Get Gephardt | Stories - Monument Company Fails to Deliver by Contract-Promised Date
Wednesday, April 23 2014, 09:23 AM MDT
Monument Company Fails to Deliver by Contract-Promised Date
By: Matt Gephardt

(KUTV) Kristi Wingert's mom passed away in March of 2012. Back in February, Kristi paid Ogden based American Monument $881 to build a headstone. According to the contract, the monument would be in by Memorial Day.

Memorial Day came and went with no headstone so Kristi says she called American Monument.

“They said that it was stuck on a truck in China,” Kristi said.

After that, Kristi says she emailed American Monument President Devin Taylor directly.

“I sent him an email saying, if you care about my business I hope you respond to this.” Kristi says Taylor did not respond so she asked for a refund. But again, she says no one responded.

Frustrated, this time Kristi decided to Get Gephardt.

This is not the first time 2News has reported on American Monument's delivery delays. In 2012, three different customers decided to Get Gephardt after each was able to show that American Monument had missed their promised delivery dates.

At that time, Taylor blamed the economy. "A lot of it's just the logistics of the world,” he said. “Quarry's don't have the staff they used to have. Look at ships. Look at how much longer it takes to get things across the ocean. Look at things just coming [on] freight lines. Obama's hurt this country immensely."

Eventually, all three people featured in that 2012 report did receive a refund. See that original report here:

Now, in this new investigation, 2News has learned that American Monument is accused of not paying its bills. American Monument has been sued by two different United States granite suppliers; those suppliers attempting to collect owed money.

Judges have ordered American monument pay more than $50-thousand to settle its debts with the two granite suppliers. Court records show that more than half of that debt has been paid.

To discuss the lawsuits and Kristi's complaint, Taylor had agreed to meet with 2News but when we arrived for the scheduled interview a worker in the showroom turned off the lights and quickly left the room. A few minutes later, the phone rang in the showroom. It was a call from Devin Taylor’s attorney, Matt Wadsworth. Wadsworth told 2News that the interview was cancelled and he's advised Devin Taylor not to talk to us anymore.

Immediately, American Monument and their lawyer went to work to try and keep this story from being reported. In court papers they argue that Get Gephardt wishes to “hold American Monument in false light." Specifically it reads, “Mr. Gephardt made it clear that he could care less about truth.” And the papers allege that I, Matt Gephardt, have a personal vendetta against Devin Taylor.

I then received a call from 2nd-District Court Judge Scott Hadley. After some discussion, Hadley told me that I was indeed to keep quiet. He granted a temporary restraining order forbidding me from talking about American Monument.

My lawyer went to work arguing in court documents that the judge's decision to silence speech or the press is "unconstitutional prior restraint." American Monument's lawyer ultimately agreed to drop their attempts to silence me and 24 hours after I was forbidden from talking about American Monument, Judge Hadley lifted the restraining order.

A day later, Wadsworth sent 2News a statement that reads, “we delight in the opportunity to address any and all issues.”

Regarding the two granite companies that sued American Monument, the statement reads, "please understand that companies often owe venders money and have running balances. This is commonplace.”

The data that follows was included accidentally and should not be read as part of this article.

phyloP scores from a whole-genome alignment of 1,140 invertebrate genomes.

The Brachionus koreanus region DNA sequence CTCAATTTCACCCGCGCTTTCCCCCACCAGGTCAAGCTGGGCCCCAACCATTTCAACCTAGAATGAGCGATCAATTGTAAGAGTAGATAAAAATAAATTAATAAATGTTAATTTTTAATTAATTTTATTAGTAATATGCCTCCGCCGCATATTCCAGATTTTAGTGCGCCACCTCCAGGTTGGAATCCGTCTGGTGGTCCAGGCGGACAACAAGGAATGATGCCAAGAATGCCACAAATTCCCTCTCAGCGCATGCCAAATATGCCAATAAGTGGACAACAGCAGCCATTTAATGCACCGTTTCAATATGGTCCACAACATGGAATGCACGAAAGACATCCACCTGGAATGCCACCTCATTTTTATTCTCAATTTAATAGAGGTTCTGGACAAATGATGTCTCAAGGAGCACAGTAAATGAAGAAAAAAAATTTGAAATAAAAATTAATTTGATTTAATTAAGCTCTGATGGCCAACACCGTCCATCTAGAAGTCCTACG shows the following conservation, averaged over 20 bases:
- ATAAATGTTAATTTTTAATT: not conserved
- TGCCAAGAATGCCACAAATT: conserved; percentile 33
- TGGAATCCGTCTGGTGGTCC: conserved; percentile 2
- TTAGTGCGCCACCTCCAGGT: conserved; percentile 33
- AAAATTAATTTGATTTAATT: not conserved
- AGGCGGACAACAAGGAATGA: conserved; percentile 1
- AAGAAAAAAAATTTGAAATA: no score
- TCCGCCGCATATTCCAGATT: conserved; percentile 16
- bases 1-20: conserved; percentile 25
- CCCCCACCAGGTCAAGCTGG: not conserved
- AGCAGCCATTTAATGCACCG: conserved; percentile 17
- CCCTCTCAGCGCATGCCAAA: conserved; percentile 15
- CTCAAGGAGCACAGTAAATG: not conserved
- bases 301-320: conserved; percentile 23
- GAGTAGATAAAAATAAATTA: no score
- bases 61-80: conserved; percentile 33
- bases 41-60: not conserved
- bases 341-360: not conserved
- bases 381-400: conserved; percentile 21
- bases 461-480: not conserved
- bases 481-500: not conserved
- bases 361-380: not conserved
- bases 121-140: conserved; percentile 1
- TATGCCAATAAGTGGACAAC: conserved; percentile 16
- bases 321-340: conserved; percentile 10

The statement implies that the remaining debt will be paid, reading that the one granite company still owed money “has only a remaining balance of $22,000.00.” The other granite company “was paid in full this past spring.”

As for Kristi's mom's headstone that was due on Memorial Day, the statement reads that the stone Kristi ordered "was on back-order."

Kristi says that immediately after I called American Monument on her behalf, she finally did hear back from someone and was ultimately given a full, $881 refund.

The statement also says that American Monument has "helped and served over 8,000 families over the past 6 years."

Going forward, American Monument will have a different person in charge. Devin Taylor is “stepping down” as president due to “significant medical issues,” the statement reads.

The full statement from American Monument is below. It includes references to other American Monument customers, Cyrstal Clayburn and Donna Marcellu. Each contacted Get Gephardt with complaints that the headstones they ordered were not delivered in the contracted time-frame and on behalf of whom 2News spoke to American Monument.

“As you know, Devin Taylor, the President of American Monument (hereinafter “American”), has had significant medical issues as of late. Mr. Taylor had a stroke on June 24th, 2013, and because of this he will be stepping down as President of American.

“American would greatly appreciate your support with the OurAmericanHero program where American will be honoring a real American Hero residing in the great state of Utah. We plan on honoring one hero per month. Your viewers will be able to obtain information about the problem at to be launched shortly.

“As you know, American is about to celebrate its 50th year anniversary of being in business. It has helped and served over 8,000 families over the past 6 years and employs roughly fifty people and takes great pride in helping the Utah economy. American has grown in market share significantly over the past few years due to its unique approach, ingenuity and evolution in the processing of monument creation. This process has not been perfect, however, and the cases you seek information regarding that are referenced above all had issues with back-end vendors, design selection or cemetery regulations that were inharmonious with the client’s order. As you have said personally before, you know American “does good things” and we delight in the opportunity to address any and all issues. Kristi Wingert ordered a product that was on back-order, it is our policy to offer a free upgrade in situations like this; we offered Mrs. Wingert a free upgrade to another design, but she declined and a refund was issued. Crystal Clay